In an unprecedented departure for this tightly screened leadership, he invited a small group of foreign journalists – including just a single newspaper correspondent, from The Times – to join him. The group was flown in by military helicopter, an openness unheard of in China. The air force navigator on the flight was so surprised that he asked all 13 foreigners on board for their autographs.
Yes, how special.
The Times is all a gush about how neato the kindly Jiabao was to them. He made them feel so special. I wonder if they had a thrill run down their legs?
Within minutes of touching down in this narrow valley, the Prime Minister wanted to hold an impromptu press conference. He usually meets the foreign media only once a year, after the annual session of the rubber-stamp parliament, a stage-managed event with no surprises in the script. Since China's most destructive earthquake of modern times struck this mountainous region on May 12, Mr Wen has been full of surprises.
He was eager to speak to overseas reporters, whom the party usually treats with deep suspicion. "Let a foreign journalist ask the question," he said to the Chinese who have daily access. He even kept Mr Ban waiting for several minutes so that he could finish his answers.
And, golly, the Times even thinks Jiabao is suddenly just like leaders in democratic countries!
Mr Wen's embrace of a style of leadership more commonly associated with politicians in democratic countries, worried about their election prospects, is unlikely to be the action of an individual. Chinese leaders do not make such radical shifts from usual practice without a great deal of thought and a meeting of at least some members of the nine-man Politburo Standing Committee that rules China.
The fools at the Times imagine that China is suddenly going to be a new and improved, more democratic, kinder and gentler nation. Why it must be the plan, they foolishly think. After all, Jiabao talked to them like he was their pal!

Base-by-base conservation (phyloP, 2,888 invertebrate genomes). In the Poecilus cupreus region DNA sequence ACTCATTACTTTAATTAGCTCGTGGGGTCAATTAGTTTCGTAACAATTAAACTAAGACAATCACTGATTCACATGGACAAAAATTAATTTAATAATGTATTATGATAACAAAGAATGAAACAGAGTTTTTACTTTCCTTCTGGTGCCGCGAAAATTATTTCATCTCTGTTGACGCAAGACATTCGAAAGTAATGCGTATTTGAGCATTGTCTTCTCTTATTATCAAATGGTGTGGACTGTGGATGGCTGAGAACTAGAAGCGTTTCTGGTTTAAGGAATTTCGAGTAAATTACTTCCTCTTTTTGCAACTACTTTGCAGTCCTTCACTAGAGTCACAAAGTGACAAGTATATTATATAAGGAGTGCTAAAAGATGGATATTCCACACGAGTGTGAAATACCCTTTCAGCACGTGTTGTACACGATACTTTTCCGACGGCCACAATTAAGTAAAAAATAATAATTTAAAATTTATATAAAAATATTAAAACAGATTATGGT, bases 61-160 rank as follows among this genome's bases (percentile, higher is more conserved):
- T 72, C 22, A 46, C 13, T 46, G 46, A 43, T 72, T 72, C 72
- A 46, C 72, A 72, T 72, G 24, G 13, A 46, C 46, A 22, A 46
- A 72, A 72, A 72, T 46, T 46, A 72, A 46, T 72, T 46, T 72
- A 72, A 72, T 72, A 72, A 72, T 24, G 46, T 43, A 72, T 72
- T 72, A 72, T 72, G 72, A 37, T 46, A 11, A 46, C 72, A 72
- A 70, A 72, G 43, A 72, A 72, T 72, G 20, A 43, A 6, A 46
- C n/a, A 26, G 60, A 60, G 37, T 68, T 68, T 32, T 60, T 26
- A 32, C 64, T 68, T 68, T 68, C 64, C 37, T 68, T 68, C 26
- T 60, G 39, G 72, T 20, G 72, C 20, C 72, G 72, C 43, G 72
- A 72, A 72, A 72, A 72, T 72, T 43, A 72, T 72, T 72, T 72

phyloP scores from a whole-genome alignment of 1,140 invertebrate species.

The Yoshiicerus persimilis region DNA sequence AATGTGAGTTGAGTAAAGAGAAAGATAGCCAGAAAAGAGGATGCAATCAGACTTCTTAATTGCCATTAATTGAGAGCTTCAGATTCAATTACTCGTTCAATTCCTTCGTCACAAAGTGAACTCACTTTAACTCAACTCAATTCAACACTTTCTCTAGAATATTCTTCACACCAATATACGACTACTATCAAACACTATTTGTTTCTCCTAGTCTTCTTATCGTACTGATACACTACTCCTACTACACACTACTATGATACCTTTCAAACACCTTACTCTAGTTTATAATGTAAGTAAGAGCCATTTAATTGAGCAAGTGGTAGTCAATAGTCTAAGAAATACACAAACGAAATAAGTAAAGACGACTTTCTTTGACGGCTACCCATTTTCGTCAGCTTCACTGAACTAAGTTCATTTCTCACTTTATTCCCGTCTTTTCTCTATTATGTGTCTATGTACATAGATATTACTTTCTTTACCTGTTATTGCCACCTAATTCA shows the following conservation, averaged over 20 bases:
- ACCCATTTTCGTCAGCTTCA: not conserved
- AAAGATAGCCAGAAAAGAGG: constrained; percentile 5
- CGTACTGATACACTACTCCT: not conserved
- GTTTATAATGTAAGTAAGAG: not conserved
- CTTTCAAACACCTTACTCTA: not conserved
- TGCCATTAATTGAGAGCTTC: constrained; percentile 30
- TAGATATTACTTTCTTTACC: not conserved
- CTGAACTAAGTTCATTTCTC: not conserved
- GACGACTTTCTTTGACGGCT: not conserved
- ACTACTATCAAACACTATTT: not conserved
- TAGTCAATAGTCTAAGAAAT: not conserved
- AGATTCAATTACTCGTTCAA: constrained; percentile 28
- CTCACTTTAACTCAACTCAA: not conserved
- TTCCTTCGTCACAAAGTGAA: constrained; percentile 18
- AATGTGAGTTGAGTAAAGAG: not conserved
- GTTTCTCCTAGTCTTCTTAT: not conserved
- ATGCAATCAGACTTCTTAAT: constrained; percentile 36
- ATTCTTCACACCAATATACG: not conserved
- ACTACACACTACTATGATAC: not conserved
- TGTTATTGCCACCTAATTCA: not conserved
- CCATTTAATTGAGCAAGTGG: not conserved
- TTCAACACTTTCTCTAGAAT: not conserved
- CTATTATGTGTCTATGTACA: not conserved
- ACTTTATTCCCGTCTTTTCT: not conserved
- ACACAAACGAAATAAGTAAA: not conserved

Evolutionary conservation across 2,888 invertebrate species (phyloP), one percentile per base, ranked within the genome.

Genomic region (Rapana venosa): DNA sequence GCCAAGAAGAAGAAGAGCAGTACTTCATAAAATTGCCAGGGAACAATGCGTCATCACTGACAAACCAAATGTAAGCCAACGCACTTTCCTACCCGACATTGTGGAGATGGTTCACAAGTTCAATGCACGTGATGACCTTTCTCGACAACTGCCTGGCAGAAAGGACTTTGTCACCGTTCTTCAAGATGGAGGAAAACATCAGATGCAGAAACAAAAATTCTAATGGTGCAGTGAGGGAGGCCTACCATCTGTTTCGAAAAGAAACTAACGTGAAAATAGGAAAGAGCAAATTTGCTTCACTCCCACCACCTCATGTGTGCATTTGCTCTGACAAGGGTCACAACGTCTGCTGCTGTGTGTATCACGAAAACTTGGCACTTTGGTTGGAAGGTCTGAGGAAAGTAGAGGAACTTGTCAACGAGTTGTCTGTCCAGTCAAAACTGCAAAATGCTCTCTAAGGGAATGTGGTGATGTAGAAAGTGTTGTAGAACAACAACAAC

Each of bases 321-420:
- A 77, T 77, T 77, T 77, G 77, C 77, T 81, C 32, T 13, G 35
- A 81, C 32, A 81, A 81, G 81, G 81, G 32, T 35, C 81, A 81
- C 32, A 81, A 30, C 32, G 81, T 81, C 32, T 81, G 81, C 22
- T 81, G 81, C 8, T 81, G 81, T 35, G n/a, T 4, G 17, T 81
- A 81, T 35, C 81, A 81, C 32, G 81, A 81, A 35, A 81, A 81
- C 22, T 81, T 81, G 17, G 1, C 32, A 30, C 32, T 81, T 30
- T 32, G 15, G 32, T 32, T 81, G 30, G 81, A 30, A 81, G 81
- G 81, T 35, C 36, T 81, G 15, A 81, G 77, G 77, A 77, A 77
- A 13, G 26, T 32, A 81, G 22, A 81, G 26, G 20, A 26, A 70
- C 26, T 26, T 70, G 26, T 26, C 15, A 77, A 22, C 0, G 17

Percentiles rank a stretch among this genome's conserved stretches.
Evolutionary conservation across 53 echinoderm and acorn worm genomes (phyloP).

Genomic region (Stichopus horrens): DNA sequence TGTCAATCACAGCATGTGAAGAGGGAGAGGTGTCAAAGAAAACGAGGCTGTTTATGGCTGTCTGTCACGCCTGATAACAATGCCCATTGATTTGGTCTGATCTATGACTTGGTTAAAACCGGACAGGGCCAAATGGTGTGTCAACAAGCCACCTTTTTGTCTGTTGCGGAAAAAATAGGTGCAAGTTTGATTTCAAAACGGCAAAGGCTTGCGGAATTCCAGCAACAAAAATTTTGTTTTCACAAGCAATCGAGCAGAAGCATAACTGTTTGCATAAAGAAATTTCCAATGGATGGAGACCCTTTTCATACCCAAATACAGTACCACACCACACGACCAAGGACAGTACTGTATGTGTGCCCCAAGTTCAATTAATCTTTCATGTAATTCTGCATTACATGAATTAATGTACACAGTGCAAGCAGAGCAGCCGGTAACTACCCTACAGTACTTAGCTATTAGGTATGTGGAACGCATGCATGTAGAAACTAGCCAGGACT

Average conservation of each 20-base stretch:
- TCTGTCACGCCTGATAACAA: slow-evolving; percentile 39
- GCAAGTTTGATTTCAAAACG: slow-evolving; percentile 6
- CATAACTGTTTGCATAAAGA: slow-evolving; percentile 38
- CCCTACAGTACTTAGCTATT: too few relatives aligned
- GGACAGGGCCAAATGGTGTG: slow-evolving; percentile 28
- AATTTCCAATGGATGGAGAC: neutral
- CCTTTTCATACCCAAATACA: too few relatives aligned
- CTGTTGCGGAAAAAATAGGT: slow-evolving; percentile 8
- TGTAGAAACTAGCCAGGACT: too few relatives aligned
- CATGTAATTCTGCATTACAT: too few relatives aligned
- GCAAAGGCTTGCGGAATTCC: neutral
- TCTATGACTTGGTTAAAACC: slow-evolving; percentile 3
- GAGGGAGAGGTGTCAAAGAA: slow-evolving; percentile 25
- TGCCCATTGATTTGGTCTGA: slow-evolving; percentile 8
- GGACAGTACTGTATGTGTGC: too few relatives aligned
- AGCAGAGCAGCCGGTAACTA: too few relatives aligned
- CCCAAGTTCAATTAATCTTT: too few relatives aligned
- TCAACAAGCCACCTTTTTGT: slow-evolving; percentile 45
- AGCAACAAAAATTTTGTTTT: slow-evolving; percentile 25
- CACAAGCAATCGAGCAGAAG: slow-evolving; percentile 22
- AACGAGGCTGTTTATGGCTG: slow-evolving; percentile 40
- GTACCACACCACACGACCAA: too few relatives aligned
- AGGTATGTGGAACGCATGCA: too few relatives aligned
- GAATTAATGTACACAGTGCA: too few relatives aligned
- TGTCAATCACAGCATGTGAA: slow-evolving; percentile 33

He took the opportunity of Mr Ban's visit to voice China's gratitude to the international community for its sympathy and help. "This is not only a tragedy for China but for all mankind." And he said China would not waver from its policy of transparency. "We will hold permanently to our policy of opening up." This may be a sign that, with the Beijing Olympics only 73 days away, China wants to cool the nationalist, antiWestern sentiment that has erupted since international criticism of Beijing's handling of the riots in Tibet in March.
All this undue praise for something that has not happened is because Wen Jaibao gave them a few minutes in one instance for the first time to openly ask questions. There is no record here, just this one instance in an extraordinary time where the normal strict standards were lossened. The arrogance of the press has made a Chinese thaw seem immanent where no history could lead anyone to such an assumption. Because Jaibao talked to them, slapped them on the back, told them he thought they were just the best ever, seemingly in a less guarded and structured situation... well hallelujah there is a new era afoot. The iron curtain has fallen, there is peace in our times.
But what is the real reason this supposed loosening of rules for foreign journalists occurred? Propaganda. Plain and simple. And Jiabao has proven to be a master at the art.